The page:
to add enough formatting to make MusicXML a lossless format for the visual
appearance of common Western music notation. We're not 100% there yet,
but Finale's MusicXML export is awfully close to being lossless, and web
based programs like Legato rely on this to provide services to CCLI and
other customers that are doing web-based music notation.

There have been many other efforts to standardize a music notation format
for interchange. ISO has two between SMDL and MPEG SMR. along with IEEE 1599
and NIFF. All were failures, and only one of those four (NIFF) had any
adoption whatsoever. The recent efforts (MPEG SMR and IEEE 1599) were doomed
to failure from the start since they were competing with MusicXML without
offering significant advantages, and thus were ignored by the music software
industry. There is lots more information on these issues in my XML 2006
paper, available at:


MusicXML is used by nearly every music notation software vendor in the
market - both the established players like Finale and Sibelius, and the new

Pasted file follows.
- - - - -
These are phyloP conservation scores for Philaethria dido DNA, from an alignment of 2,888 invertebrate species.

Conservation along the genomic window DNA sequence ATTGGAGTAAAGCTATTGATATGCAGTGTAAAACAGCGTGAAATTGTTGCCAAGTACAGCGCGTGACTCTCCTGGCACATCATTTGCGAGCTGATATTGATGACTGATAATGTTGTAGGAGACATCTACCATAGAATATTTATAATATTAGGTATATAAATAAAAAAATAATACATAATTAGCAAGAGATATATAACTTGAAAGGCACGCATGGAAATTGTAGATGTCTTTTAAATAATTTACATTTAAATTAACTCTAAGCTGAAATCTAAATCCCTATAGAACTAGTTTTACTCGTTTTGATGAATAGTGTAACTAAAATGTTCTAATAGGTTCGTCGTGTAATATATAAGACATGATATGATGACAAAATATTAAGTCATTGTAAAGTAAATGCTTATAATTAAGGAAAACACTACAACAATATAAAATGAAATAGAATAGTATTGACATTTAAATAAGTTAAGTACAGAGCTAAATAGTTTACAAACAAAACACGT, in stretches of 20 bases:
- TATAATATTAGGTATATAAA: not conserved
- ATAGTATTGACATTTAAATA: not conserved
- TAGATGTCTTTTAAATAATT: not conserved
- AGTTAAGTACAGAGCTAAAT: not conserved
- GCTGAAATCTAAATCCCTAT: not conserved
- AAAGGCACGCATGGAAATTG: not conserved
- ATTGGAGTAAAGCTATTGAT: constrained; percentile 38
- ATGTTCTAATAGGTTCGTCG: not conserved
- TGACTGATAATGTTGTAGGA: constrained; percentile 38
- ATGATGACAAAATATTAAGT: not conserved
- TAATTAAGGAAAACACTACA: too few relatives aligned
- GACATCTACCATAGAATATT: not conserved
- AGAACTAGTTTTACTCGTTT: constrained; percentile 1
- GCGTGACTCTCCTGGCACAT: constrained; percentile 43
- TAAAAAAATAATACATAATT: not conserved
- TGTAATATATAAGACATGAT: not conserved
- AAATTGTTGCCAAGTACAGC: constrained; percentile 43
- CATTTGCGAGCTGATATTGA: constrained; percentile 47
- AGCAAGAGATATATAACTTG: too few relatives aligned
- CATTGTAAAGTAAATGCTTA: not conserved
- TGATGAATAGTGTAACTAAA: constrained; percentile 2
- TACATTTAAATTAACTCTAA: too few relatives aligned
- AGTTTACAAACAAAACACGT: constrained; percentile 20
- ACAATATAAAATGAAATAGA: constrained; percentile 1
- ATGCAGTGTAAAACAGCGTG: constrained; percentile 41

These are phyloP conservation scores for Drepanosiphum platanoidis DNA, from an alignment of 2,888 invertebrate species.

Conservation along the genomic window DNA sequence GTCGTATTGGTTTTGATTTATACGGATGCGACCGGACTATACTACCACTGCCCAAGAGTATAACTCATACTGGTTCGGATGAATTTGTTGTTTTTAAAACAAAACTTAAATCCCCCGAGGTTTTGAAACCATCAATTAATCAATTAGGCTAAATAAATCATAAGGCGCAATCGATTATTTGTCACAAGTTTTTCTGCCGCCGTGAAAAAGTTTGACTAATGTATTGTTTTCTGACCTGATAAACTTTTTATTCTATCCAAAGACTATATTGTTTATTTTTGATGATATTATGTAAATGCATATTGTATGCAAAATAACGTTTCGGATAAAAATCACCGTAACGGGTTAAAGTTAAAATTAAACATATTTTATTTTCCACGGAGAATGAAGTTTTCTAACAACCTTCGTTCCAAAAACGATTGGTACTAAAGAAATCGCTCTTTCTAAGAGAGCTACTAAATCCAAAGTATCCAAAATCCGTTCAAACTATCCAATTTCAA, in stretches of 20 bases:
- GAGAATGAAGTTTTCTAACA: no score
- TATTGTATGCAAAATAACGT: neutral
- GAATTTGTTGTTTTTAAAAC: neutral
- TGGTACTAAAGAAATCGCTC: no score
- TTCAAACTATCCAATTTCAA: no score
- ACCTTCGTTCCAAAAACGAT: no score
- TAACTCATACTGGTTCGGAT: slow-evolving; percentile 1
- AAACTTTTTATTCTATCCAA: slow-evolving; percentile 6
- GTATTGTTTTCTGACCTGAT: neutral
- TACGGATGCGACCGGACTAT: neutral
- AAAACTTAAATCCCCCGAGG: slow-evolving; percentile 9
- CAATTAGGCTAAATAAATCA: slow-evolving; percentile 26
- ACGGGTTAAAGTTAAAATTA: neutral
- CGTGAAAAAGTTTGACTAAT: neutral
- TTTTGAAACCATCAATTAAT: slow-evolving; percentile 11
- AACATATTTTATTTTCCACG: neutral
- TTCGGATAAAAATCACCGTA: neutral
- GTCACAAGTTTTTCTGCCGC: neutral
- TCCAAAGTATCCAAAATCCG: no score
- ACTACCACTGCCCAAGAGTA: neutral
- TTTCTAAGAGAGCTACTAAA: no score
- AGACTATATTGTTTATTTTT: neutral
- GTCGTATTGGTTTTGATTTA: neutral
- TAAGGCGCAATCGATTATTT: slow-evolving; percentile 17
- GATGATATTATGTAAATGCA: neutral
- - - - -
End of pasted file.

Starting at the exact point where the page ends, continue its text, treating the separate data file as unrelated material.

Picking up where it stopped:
entrants like Noteflight and the new iOS music notation programs, as well as
academic research programs like music21, MelodicMatch, and Ptolemaic. There
are some new programs yet to be written to get music available in a standard
web browser rather than relying on Flash or custom plug-ins. Among the
things such programs are waiting for is the audio API! It's a matter of
software technology, not the underlying music notation representation.

Throwing away a decade of music notation industry work in building a common
Internet-friendly music notation format would be counterproductive. The
problems for distributing music notation on the web are due to building out
the necessary software - which is very difficult, no matter what
representation you use - and the business issues that have plagued all
aspects of Internet music over the past decade. It's not due to the lack of
an adequate representation format.

Best regards,

Michael Good
Recordare LLC
Received on Sunday, 12 December 2010 19:46:11 UTC